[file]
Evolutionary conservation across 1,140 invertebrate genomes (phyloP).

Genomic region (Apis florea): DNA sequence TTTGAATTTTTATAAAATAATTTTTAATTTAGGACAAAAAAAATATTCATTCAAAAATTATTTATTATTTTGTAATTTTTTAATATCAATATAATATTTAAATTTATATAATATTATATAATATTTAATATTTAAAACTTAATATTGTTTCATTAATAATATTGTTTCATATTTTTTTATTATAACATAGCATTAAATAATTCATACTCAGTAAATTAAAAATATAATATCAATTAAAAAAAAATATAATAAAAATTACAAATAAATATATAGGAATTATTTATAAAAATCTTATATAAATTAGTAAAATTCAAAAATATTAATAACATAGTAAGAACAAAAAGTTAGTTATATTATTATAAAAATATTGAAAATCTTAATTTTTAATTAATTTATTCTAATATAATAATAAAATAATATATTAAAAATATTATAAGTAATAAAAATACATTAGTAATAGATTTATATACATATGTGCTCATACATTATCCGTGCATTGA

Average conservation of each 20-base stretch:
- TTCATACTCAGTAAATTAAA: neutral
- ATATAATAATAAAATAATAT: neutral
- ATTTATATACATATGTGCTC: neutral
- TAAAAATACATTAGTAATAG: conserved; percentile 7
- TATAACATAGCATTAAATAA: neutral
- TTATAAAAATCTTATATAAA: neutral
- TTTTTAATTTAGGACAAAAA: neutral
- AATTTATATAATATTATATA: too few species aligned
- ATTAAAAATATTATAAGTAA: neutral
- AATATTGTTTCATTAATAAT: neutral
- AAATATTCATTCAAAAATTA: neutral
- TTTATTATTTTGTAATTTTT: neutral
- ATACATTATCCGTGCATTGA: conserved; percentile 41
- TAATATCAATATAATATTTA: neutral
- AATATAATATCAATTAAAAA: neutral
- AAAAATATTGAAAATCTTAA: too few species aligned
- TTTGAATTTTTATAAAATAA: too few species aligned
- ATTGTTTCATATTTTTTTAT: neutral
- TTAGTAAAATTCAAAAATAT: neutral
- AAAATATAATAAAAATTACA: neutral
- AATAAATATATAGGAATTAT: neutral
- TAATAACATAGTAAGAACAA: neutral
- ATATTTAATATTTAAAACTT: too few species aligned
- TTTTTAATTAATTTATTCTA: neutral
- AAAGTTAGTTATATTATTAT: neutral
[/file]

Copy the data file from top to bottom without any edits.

Evolutionary conservation across 1,140 invertebrate genomes (phyloP).

Genomic region (Apis florea): DNA sequence TTTGAATTTTTATAAAATAATTTTTAATTTAGGACAAAAAAAATATTCATTCAAAAATTATTTATTATTTTGTAATTTTTTAATATCAATATAATATTTAAATTTATATAATATTATATAATATTTAATATTTAAAACTTAATATTGTTTCATTAATAATATTGTTTCATATTTTTTTATTATAACATAGCATTAAATAATTCATACTCAGTAAATTAAAAATATAATATCAATTAAAAAAAAATATAATAAAAATTACAAATAAATATATAGGAATTATTTATAAAAATCTTATATAAATTAGTAAAATTCAAAAATATTAATAACATAGTAAGAACAAAAAGTTAGTTATATTATTATAAAAATATTGAAAATCTTAATTTTTAATTAATTTATTCTAATATAATAATAAAATAATATATTAAAAATATTATAAGTAATAAAAATACATTAGTAATAGATTTATATACATATGTGCTCATACATTATCCGTGCATTGA

Average conservation of each 20-base stretch:
- TTCATACTCAGTAAATTAAA: neutral
- ATATAATAATAAAATAATAT: neutral
- ATTTATATACATATGTGCTC: neutral
- TAAAAATACATTAGTAATAG: conserved; percentile 7
- TATAACATAGCATTAAATAA: neutral
- TTATAAAAATCTTATATAAA: neutral
- TTTTTAATTTAGGACAAAAA: neutral
- AATTTATATAATATTATATA: too few species aligned
- ATTAAAAATATTATAAGTAA: neutral
- AATATTGTTTCATTAATAAT: neutral
- AAATATTCATTCAAAAATTA: neutral
- TTTATTATTTTGTAATTTTT: neutral
- ATACATTATCCGTGCATTGA: conserved; percentile 41
- TAATATCAATATAATATTTA: neutral
- AATATAATATCAATTAAAAA: neutral
- AAAAATATTGAAAATCTTAA: too few species aligned
- TTTGAATTTTTATAAAATAA: too few species aligned
- ATTGTTTCATATTTTTTTAT: neutral
- TTAGTAAAATTCAAAAATAT: neutral
- AAAATATAATAAAAATTACA: neutral
- AATAAATATATAGGAATTAT: neutral
- TAATAACATAGTAAGAACAA: neutral
- ATATTTAATATTTAAAACTT: too few species aligned
- TTTTTAATTAATTTATTCTA: neutral
- AAAGTTAGTTATATTATTAT: neutral